• 21 public relations or communications professionals (3 in the Senate, 18 in the House)

  • 7 accountants (1 in the Senate and 6 in the House)

  • 6 software company executives in the House and 2 in the Senate

  • 16 nonprofit executives or founders (15 in the House, 1 in the Senate)

  • 38 consultants (7 in the Senate, 31 in the House), 5 car dealership owners (all in the House), and 4 venture capitalists (2 in the House, 2 in the Senate)

  • 16 bankers or bank executives (4 in the Senate, 12 in the House)

  • 27 from the real estate industry (3 in the Senate, 24 in the House), 8 Members who have worked in the construction industry (1 in the Senate, 7 in the House), and 3 union representatives (all in the House)

  • 2 radio talk show hosts (both in the House), 4 radio or television broadcasters, managers, or owners (3 in the House, 1 in the Senate), 7 reporters or journalists (1 in the Senate, 6 in the House), and 3 newspaper publishers in the House

  • 38 former mayors (31 in the House, 7 in the Senate)

  • 13 former state governors (12 in the Senate, 1 in the House), 10 lieutenant governors (5 in the Senate, 5 in the House), 7 attorneys general of their states (6 in the Senate, 1 in the House) and 8 secretaries of state (3 in the Senate, 5 in the House)

  • 16 former judges (all but 1 in the House) and 38 prosecutors (9 in the Senate, 29 in the House) who have served in city, county, state, federal, or military capacities

  • 4 ambassadors (two in each chamber)

  • 238 former state or territorial legislators (45 in the Senate, 193 in the House, including 2 Delegates and the Resident Commissioner from Puerto Rico)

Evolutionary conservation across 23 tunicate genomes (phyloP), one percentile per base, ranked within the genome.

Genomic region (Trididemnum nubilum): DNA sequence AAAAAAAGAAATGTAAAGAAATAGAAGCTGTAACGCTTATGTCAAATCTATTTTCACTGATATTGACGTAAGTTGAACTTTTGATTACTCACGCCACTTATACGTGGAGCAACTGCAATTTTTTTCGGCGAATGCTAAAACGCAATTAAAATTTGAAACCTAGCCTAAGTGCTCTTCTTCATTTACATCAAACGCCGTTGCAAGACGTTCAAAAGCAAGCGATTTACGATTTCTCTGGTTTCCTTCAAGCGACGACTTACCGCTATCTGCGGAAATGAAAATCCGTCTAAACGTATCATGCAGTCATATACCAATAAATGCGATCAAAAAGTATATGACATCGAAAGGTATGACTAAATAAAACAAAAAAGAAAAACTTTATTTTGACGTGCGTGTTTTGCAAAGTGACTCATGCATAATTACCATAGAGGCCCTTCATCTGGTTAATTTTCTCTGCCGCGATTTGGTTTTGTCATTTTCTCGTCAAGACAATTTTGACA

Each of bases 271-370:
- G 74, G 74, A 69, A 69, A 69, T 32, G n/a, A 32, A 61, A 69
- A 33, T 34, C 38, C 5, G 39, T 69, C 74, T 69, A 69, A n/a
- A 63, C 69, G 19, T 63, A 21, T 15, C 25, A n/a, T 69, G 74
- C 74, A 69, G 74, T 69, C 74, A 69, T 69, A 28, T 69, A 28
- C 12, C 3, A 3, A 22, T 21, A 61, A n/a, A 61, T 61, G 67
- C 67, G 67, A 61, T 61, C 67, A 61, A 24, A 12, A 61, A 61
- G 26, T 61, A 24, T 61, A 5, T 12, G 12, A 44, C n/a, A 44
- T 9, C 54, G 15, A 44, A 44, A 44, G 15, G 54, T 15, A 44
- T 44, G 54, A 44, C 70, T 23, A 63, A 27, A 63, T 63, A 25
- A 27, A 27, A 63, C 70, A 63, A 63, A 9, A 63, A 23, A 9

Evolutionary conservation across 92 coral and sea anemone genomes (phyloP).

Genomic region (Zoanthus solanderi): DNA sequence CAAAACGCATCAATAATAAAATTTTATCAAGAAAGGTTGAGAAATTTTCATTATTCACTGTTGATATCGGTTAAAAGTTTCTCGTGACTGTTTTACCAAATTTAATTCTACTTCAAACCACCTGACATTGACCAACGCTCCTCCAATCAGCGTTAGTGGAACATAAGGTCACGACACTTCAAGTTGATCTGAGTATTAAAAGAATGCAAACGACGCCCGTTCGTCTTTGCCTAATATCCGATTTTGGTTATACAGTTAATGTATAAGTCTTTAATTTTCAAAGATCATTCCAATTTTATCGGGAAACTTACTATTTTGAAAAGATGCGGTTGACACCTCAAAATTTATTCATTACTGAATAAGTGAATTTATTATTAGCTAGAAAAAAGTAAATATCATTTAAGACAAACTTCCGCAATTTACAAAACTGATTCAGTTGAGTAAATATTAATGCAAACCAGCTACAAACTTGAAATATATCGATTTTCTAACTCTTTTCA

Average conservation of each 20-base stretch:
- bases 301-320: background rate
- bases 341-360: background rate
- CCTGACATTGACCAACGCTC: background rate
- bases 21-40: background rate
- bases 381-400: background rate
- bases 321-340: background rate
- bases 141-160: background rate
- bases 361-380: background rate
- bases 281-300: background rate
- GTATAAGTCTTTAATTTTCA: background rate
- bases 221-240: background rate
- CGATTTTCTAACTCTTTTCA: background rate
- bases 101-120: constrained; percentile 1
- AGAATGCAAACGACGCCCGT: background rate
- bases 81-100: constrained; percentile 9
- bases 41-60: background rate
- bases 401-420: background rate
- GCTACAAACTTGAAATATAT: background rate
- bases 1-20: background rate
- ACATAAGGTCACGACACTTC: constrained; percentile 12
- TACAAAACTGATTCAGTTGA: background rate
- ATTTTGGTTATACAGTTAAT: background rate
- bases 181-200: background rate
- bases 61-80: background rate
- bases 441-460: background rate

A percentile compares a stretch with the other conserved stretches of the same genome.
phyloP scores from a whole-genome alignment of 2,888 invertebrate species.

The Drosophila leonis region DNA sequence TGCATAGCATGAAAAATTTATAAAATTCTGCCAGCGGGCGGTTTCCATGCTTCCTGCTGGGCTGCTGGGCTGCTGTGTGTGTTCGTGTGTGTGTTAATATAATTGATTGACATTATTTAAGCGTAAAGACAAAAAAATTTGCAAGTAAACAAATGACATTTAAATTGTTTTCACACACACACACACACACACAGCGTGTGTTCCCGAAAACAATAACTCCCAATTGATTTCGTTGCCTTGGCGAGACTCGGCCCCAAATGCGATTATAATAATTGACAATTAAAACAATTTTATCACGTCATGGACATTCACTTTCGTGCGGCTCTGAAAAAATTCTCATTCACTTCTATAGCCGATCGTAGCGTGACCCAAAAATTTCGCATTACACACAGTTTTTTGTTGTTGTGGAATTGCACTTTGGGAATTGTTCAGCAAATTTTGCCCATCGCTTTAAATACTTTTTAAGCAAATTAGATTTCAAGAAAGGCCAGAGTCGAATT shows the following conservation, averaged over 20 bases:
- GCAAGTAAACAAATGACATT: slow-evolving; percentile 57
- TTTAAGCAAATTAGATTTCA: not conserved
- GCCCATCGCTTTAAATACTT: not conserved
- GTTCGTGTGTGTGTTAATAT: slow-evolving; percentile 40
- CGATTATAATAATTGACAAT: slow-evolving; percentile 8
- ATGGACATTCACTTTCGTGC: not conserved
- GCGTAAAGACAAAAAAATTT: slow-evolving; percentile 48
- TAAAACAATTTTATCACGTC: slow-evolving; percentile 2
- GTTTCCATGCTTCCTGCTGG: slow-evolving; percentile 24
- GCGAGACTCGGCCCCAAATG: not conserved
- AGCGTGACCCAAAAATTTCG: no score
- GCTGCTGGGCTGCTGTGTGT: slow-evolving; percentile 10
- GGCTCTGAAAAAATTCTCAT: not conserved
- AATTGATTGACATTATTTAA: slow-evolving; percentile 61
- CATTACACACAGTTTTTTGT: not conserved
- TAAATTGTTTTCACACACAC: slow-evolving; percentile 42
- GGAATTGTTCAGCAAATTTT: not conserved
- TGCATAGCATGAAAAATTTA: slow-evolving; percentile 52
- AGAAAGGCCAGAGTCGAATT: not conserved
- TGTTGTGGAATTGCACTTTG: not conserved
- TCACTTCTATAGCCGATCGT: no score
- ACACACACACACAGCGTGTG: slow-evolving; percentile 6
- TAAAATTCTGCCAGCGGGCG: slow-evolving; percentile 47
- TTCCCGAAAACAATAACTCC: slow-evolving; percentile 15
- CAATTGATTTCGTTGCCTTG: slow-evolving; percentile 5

• 18 insurance agents or executives (3 in the Senate, 15 in the House) and 7 Members who have worked in the securities industry (all in the House)

  • 1 artist, 1 book publisher, and 2 speechwriters (all in the House), and 2 documentary filmmakers in the Senate

  • 6 restaurateurs (5 in the House, 1 in the Senate), 2 coffee shop and 1 wine store owners (all in the House), and 1 brewpub owner in the Senate

  • 27 farmers, ranchers, or cattle farm owners (6 in the Senate, 21 in the House)

  • 1 almond orchard owner and vintner, as well as a forester and a fruit orchard worker (all in the House)

  • 1 flight attendant and 4 pilots, all in the House, and 1 astronaut in the Senate

  • 3 professional football players, 1 hockey player, 1 baseball player, and 1 mixed martial arts fighter (all in the House)

  • 7 current members of the military reserves (6 in the House, 1 in the Senate) and 7 current members of the National Guard (all in the House)

  • 113 members have worked in education, including teachers, professors, instructors, school fundraisers, counselors, administrators, coaches